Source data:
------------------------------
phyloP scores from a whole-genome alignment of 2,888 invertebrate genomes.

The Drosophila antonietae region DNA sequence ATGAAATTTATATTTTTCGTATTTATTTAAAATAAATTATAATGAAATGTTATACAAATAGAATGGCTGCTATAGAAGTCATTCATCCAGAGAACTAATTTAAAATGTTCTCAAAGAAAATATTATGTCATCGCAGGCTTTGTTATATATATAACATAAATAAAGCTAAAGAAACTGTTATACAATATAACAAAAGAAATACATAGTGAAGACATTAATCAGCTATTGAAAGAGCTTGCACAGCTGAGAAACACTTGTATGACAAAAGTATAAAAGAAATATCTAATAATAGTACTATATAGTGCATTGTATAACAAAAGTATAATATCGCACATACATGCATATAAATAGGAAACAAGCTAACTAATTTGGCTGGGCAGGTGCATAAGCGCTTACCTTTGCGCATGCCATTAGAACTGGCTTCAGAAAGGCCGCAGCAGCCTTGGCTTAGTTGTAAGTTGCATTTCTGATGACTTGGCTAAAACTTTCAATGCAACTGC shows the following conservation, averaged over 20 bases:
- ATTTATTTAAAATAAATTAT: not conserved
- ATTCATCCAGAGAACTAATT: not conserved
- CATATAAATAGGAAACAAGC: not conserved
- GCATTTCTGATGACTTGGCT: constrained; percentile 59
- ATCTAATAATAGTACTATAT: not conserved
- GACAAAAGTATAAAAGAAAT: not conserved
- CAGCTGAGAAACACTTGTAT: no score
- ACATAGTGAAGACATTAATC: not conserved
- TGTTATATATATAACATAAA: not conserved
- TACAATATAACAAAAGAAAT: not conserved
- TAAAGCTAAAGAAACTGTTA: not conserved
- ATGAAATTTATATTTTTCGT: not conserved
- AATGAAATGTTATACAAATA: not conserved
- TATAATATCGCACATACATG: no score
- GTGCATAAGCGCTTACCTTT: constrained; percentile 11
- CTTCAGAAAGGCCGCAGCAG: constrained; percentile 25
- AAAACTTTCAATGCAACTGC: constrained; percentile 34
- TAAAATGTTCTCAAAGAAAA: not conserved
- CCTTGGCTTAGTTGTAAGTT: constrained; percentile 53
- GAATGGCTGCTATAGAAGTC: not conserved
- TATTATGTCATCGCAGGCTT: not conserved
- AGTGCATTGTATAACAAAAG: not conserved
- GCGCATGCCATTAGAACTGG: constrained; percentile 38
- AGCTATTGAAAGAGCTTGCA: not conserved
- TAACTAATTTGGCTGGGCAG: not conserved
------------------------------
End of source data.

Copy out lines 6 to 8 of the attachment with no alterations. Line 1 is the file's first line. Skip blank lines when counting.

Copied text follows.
- GCATTTCTGATGACTTGGCT: constrained; percentile 59
- ATCTAATAATAGTACTATAT: not conserved
- GACAAAAGTATAAAAGAAAT: not conserved